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The Alliance Welcomes Marlene’ and Joel to Advance Stewardship Pathways Training Program

Marlene’ Dusek and Joel Arellano joined the Climate Science Alliance team in October of 2023, working closely with Tribal and Indigenous practitioners and community partners to plan for upcoming training opportunities as part of the Stewardship Pathways program. Meet Marlene’ and Joel on today’s blog!

A tan graphic with "Welcome to the team, Marlene' Dusek and Joel Arellano" and "We are excited to welome Marlene' as our Indigenous Stewardship Coordinator and Joel as our Indigenous Land Stewardship Specialist!" next to cut-out images of Marlene' and Joel placed over a light blue oval. The Climate Science Alliance logo is in the bottom left corner.

In October 2023, the Climate Science Alliance welcomed Marlene’ Dusek as our Indigenous Stewardship Coordinator and Joel Arellano as our Indigenous Land Stewardship Specialist. Since then, Marlene’ and Joel have been supporting our Stewardship Pathways programming, working closely with Tribal and Indigenous practitioners and community partners to plan for upcoming training opportunities that build capacity, community, and resiliency. Their efforts are supporting Indigenous climate stewardship and advancing co-stewardship of ancestral lands through several Alliance efforts, including our Tribal Working Group, the Southern California Interagency Fire and Fuels Cadre, Indigenous Coastal Initiative, and our Indigenous Food Sovereignty efforts. 

We are so grateful to have them join the Alliance family and we’re excited to share more about their work in the future! Meet them below.


A headshot of Marlene' Dusek

Marlene' Dusek

Indigenous Stewardship Coordinator

Marlene' Dusek comes from the Payómkawichum, Kúupangawish, and Iipai Kumeyaay people and grew up on the Rincon Reservation. She is an Indigenous queer woman, cultural practitioner, weaver, traditional foods and medicines practitioner, cultural burner, language learner, teacher, master food preserver, and community member who has always been in a relationship with the land since she was a child and stewarded in various ways using methods of Indigenous cultural management and TEK. She graduated from Cal Poly Humboldt with her Master's in Environment and Community with an emphasis in Indigenous Natural Resource Management. She also graduated from Humboldt State University with a Bachelor of Science in Environmental Management with an emphasis in Planning and Policy and a minor in Native American Studies, with a focus on Federal Indian Law. Marlene’ is a professor at Cal Poly Humboldt in the Native American Studies Department where she teaches the Food Sovereignty Lab course. She is also affiliated with the Rou Dalaguur Food Sovereignty Lab and TEK Institute as the program coordinator.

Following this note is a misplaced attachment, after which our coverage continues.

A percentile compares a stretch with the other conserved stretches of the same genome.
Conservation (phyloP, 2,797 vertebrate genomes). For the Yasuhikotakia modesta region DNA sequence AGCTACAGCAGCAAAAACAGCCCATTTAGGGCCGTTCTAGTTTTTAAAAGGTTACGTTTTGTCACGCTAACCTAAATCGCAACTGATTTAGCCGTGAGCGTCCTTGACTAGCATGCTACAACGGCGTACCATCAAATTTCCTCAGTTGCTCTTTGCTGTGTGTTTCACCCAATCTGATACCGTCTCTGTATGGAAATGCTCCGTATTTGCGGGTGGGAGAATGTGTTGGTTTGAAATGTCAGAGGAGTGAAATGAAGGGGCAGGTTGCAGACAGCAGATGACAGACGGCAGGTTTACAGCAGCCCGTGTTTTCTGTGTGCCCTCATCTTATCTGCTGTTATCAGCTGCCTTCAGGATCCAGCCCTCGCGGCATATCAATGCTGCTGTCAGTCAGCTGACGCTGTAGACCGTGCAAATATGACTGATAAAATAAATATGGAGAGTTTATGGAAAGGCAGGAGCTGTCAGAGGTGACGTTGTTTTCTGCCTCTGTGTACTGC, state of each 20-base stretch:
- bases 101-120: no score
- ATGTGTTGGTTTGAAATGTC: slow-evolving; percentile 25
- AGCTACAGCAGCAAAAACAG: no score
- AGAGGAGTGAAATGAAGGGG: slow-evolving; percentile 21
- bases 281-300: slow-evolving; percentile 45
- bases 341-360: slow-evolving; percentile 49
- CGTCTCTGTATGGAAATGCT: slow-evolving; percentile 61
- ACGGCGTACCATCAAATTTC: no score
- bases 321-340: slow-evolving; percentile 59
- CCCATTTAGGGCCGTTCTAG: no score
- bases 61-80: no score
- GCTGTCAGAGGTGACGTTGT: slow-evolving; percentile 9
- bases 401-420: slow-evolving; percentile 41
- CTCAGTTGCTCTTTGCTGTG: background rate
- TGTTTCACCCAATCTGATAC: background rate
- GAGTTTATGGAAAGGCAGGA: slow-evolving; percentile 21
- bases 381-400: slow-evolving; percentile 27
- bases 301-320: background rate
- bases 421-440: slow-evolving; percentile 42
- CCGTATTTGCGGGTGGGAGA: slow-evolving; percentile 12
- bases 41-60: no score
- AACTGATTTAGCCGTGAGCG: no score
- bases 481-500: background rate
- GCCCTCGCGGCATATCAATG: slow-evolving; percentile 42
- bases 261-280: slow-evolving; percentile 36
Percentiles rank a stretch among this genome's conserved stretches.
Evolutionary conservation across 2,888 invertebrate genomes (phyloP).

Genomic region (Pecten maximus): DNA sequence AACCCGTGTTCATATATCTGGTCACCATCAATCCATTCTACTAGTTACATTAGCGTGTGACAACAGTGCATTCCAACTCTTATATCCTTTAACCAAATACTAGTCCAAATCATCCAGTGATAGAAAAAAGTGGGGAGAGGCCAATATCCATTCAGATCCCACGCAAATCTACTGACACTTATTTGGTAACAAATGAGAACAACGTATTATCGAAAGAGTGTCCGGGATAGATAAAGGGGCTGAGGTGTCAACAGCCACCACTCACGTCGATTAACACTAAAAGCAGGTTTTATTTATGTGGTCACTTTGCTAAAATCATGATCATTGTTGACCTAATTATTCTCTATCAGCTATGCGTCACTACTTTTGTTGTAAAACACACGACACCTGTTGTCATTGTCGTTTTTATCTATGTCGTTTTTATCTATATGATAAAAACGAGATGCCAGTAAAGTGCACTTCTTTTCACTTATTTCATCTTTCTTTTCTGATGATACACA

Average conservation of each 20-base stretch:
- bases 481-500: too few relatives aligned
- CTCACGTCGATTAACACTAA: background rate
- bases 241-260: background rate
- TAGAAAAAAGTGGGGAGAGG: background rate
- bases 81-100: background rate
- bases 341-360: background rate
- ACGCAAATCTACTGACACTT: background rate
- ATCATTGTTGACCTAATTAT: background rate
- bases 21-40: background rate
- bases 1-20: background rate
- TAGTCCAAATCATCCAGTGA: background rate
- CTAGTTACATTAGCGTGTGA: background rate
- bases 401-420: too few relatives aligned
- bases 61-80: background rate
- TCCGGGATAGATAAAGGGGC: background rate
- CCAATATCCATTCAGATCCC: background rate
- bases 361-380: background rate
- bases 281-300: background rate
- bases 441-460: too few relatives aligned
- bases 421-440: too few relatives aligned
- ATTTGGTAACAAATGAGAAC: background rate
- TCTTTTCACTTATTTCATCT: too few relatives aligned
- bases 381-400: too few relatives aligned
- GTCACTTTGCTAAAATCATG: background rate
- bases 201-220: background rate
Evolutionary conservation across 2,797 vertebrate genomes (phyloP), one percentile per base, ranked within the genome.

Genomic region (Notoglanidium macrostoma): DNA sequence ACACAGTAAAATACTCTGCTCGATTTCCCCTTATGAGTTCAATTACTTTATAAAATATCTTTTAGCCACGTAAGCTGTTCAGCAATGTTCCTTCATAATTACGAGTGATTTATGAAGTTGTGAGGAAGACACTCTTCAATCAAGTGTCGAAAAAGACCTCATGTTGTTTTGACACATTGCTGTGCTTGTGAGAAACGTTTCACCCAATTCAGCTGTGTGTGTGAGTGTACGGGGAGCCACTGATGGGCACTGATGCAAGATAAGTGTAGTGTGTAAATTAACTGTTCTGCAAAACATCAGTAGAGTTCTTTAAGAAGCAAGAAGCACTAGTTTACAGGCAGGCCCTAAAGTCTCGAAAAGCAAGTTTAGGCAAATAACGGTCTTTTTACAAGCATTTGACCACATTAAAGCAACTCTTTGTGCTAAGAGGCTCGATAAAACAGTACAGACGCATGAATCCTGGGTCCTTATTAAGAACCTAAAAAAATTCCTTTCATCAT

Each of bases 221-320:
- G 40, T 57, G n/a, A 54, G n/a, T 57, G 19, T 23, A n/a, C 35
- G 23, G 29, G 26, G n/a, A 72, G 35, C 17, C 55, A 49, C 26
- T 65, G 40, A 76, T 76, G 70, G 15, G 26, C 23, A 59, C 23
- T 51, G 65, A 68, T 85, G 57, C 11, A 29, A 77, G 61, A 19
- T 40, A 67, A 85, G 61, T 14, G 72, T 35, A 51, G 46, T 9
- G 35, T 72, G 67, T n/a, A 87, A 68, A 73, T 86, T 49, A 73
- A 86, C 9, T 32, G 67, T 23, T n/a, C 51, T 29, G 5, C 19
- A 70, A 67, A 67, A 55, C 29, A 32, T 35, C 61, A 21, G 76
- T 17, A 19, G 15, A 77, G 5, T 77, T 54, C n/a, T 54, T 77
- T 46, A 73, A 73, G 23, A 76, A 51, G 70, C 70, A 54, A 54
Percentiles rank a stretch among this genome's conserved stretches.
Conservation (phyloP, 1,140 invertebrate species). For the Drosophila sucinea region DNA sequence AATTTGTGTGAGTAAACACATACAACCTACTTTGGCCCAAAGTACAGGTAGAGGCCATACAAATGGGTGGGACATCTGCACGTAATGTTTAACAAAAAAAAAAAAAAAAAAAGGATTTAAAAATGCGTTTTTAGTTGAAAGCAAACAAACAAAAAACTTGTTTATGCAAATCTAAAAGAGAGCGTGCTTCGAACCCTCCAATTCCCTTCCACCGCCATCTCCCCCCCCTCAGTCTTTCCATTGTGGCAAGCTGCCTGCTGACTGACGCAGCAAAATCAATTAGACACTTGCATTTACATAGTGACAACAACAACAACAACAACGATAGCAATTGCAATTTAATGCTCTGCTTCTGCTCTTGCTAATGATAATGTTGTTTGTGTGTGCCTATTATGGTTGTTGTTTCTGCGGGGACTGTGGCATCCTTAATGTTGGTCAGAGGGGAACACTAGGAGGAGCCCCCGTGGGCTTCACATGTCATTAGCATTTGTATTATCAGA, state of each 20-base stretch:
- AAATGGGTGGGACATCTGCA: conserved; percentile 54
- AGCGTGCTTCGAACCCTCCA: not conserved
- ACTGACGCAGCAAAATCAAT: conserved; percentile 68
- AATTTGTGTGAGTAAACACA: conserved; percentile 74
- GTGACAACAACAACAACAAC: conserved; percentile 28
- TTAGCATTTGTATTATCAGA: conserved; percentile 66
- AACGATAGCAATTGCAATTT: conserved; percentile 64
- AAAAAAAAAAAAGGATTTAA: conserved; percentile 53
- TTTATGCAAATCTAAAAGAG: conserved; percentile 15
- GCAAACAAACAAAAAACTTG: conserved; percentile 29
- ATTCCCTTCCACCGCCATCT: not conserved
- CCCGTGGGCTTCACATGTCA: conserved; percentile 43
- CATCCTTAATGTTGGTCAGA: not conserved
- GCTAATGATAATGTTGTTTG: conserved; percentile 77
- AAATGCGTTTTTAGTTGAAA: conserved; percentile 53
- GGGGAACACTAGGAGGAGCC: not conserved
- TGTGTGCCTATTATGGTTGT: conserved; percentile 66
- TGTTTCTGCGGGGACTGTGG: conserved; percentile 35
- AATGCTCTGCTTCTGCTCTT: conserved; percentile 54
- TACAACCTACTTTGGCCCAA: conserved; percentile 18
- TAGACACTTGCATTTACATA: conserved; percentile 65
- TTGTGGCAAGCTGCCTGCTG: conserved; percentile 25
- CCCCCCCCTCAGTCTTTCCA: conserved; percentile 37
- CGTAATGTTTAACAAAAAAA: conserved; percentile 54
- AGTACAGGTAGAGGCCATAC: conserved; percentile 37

A headshot of Joel Arellano

Joel Arellano

Indigenous Land Stewardship Specialist

Joel Arellano is an enrolled member of the Pechanga Band of Indians and is a descendant of Payómkawish, Desert Cahuilla, and Zacatecas family lineage. Through his role in helping facilitate the Climate Science Alliance’s Stewardship Pathways program and other fire-related planning, Joel works to advance Indigenous land stewardship practices and return people, plant, and animal relatives back to the land. 

Joel is a practitioner and life-long student of traditional Payómkawish sciences and culture. He holds a Bachelor’s degree in Native American Studies through Cal Poly Humboldt, with focused work in Indigenous Natural Resources, Federal Indian Law, and Fire Ecology. He also currently holds NWCG FFT2 Wildland fire certification. 

Working primarily for his tribal nation over the years, Joel has strived to uphold kinship bonds and ancestral rights and responsibilities before all else. He has chaperoned and worked as a youth cultural instructor at Pechanga since 2010 and assisted in various technical and archival work with his tribe’s departments relating to native plant identification, management, and propagation. Along with a group of fellow members, he privately protects and manages a 327 acre ranch of traditional Payómkawish/Cahuilla homelands, caring for the space for food, medicine, and habitat.


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